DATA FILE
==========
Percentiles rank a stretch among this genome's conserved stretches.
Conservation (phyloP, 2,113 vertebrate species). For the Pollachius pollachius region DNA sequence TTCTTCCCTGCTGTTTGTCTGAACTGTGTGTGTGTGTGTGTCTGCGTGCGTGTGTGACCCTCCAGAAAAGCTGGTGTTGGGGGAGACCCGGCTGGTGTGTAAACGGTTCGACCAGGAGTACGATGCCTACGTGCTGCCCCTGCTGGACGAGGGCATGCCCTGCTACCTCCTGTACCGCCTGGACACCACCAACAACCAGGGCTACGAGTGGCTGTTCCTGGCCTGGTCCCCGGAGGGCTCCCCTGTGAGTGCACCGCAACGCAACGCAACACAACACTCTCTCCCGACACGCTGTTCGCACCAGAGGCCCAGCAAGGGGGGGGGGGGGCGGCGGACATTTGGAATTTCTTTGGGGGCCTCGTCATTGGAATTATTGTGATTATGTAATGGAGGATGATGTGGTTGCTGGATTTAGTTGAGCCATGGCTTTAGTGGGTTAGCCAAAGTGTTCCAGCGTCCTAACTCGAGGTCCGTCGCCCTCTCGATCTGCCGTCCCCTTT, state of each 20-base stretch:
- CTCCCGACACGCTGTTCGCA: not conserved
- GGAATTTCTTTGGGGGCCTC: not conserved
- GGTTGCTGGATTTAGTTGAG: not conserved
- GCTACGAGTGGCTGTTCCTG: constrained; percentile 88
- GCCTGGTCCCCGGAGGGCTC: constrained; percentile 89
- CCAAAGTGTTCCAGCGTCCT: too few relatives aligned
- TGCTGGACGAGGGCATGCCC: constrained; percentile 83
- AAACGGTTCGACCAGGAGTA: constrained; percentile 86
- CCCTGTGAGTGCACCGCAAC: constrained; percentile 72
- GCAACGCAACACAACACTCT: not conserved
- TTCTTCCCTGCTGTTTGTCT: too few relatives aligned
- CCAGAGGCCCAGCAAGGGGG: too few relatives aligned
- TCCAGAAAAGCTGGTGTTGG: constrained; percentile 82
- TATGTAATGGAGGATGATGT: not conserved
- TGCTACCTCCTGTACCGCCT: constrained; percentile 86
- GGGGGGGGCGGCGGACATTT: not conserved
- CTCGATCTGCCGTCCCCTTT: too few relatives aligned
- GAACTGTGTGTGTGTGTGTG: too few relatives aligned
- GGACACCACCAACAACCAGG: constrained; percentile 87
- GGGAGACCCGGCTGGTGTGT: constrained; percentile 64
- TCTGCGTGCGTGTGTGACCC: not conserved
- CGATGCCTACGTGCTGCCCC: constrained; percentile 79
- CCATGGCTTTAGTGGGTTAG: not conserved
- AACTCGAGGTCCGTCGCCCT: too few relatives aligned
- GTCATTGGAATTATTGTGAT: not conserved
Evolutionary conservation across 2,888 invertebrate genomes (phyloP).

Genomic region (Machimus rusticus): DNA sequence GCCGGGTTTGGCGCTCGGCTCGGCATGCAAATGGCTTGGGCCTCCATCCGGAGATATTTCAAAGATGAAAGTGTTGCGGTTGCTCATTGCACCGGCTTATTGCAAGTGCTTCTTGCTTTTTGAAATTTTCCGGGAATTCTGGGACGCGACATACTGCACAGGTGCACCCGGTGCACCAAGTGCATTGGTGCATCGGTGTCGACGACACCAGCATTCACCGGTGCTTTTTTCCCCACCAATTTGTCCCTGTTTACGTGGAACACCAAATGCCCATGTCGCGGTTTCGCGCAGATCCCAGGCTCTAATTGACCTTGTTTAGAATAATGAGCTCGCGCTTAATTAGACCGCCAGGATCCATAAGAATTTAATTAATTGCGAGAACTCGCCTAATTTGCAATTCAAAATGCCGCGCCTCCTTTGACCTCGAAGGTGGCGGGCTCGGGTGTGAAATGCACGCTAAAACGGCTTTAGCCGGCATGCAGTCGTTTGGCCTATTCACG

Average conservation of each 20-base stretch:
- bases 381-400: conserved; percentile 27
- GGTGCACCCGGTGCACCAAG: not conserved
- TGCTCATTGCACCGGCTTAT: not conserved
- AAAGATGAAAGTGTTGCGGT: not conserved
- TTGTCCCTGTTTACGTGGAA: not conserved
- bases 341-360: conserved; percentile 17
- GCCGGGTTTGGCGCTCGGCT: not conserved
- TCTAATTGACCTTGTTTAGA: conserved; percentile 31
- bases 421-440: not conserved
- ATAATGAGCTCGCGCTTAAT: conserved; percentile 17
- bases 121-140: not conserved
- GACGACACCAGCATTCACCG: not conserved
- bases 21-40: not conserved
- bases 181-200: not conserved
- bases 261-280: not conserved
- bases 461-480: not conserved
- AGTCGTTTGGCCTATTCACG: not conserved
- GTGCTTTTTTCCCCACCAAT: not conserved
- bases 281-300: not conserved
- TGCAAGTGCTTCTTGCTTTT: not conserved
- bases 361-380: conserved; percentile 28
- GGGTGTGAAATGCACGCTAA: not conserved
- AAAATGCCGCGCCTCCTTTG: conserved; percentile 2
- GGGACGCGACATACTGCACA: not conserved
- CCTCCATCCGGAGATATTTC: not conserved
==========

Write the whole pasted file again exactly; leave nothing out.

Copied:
Percentiles rank a stretch among this genome's conserved stretches.
Conservation (phyloP, 2,113 vertebrate species). For the Pollachius pollachius region DNA sequence TTCTTCCCTGCTGTTTGTCTGAACTGTGTGTGTGTGTGTGTCTGCGTGCGTGTGTGACCCTCCAGAAAAGCTGGTGTTGGGGGAGACCCGGCTGGTGTGTAAACGGTTCGACCAGGAGTACGATGCCTACGTGCTGCCCCTGCTGGACGAGGGCATGCCCTGCTACCTCCTGTACCGCCTGGACACCACCAACAACCAGGGCTACGAGTGGCTGTTCCTGGCCTGGTCCCCGGAGGGCTCCCCTGTGAGTGCACCGCAACGCAACGCAACACAACACTCTCTCCCGACACGCTGTTCGCACCAGAGGCCCAGCAAGGGGGGGGGGGGGCGGCGGACATTTGGAATTTCTTTGGGGGCCTCGTCATTGGAATTATTGTGATTATGTAATGGAGGATGATGTGGTTGCTGGATTTAGTTGAGCCATGGCTTTAGTGGGTTAGCCAAAGTGTTCCAGCGTCCTAACTCGAGGTCCGTCGCCCTCTCGATCTGCCGTCCCCTTT, state of each 20-base stretch:
- CTCCCGACACGCTGTTCGCA: not conserved
- GGAATTTCTTTGGGGGCCTC: not conserved
- GGTTGCTGGATTTAGTTGAG: not conserved
- GCTACGAGTGGCTGTTCCTG: constrained; percentile 88
- GCCTGGTCCCCGGAGGGCTC: constrained; percentile 89
- CCAAAGTGTTCCAGCGTCCT: too few relatives aligned
- TGCTGGACGAGGGCATGCCC: constrained; percentile 83
- AAACGGTTCGACCAGGAGTA: constrained; percentile 86
- CCCTGTGAGTGCACCGCAAC: constrained; percentile 72
- GCAACGCAACACAACACTCT: not conserved
- TTCTTCCCTGCTGTTTGTCT: too few relatives aligned
- CCAGAGGCCCAGCAAGGGGG: too few relatives aligned
- TCCAGAAAAGCTGGTGTTGG: constrained; percentile 82
- TATGTAATGGAGGATGATGT: not conserved
- TGCTACCTCCTGTACCGCCT: constrained; percentile 86
- GGGGGGGGCGGCGGACATTT: not conserved
- CTCGATCTGCCGTCCCCTTT: too few relatives aligned
- GAACTGTGTGTGTGTGTGTG: too few relatives aligned
- GGACACCACCAACAACCAGG: constrained; percentile 87
- GGGAGACCCGGCTGGTGTGT: constrained; percentile 64
- TCTGCGTGCGTGTGTGACCC: not conserved
- CGATGCCTACGTGCTGCCCC: constrained; percentile 79
- CCATGGCTTTAGTGGGTTAG: not conserved
- AACTCGAGGTCCGTCGCCCT: too few relatives aligned
- GTCATTGGAATTATTGTGAT: not conserved
Evolutionary conservation across 2,888 invertebrate genomes (phyloP).

Genomic region (Machimus rusticus): DNA sequence GCCGGGTTTGGCGCTCGGCTCGGCATGCAAATGGCTTGGGCCTCCATCCGGAGATATTTCAAAGATGAAAGTGTTGCGGTTGCTCATTGCACCGGCTTATTGCAAGTGCTTCTTGCTTTTTGAAATTTTCCGGGAATTCTGGGACGCGACATACTGCACAGGTGCACCCGGTGCACCAAGTGCATTGGTGCATCGGTGTCGACGACACCAGCATTCACCGGTGCTTTTTTCCCCACCAATTTGTCCCTGTTTACGTGGAACACCAAATGCCCATGTCGCGGTTTCGCGCAGATCCCAGGCTCTAATTGACCTTGTTTAGAATAATGAGCTCGCGCTTAATTAGACCGCCAGGATCCATAAGAATTTAATTAATTGCGAGAACTCGCCTAATTTGCAATTCAAAATGCCGCGCCTCCTTTGACCTCGAAGGTGGCGGGCTCGGGTGTGAAATGCACGCTAAAACGGCTTTAGCCGGCATGCAGTCGTTTGGCCTATTCACG

Average conservation of each 20-base stretch:
- bases 381-400: conserved; percentile 27
- GGTGCACCCGGTGCACCAAG: not conserved
- TGCTCATTGCACCGGCTTAT: not conserved
- AAAGATGAAAGTGTTGCGGT: not conserved
- TTGTCCCTGTTTACGTGGAA: not conserved
- bases 341-360: conserved; percentile 17
- GCCGGGTTTGGCGCTCGGCT: not conserved
- TCTAATTGACCTTGTTTAGA: conserved; percentile 31
- bases 421-440: not conserved
- ATAATGAGCTCGCGCTTAAT: conserved; percentile 17
- bases 121-140: not conserved
- GACGACACCAGCATTCACCG: not conserved
- bases 21-40: not conserved
- bases 181-200: not conserved
- bases 261-280: not conserved
- bases 461-480: not conserved
- AGTCGTTTGGCCTATTCACG: not conserved
- GTGCTTTTTTCCCCACCAAT: not conserved
- bases 281-300: not conserved
- TGCAAGTGCTTCTTGCTTTT: not conserved
- bases 361-380: conserved; percentile 28
- GGGTGTGAAATGCACGCTAA: not conserved
- AAAATGCCGCGCCTCCTTTG: conserved; percentile 2
- GGGACGCGACATACTGCACA: not conserved
- CCTCCATCCGGAGATATTTC: not conserved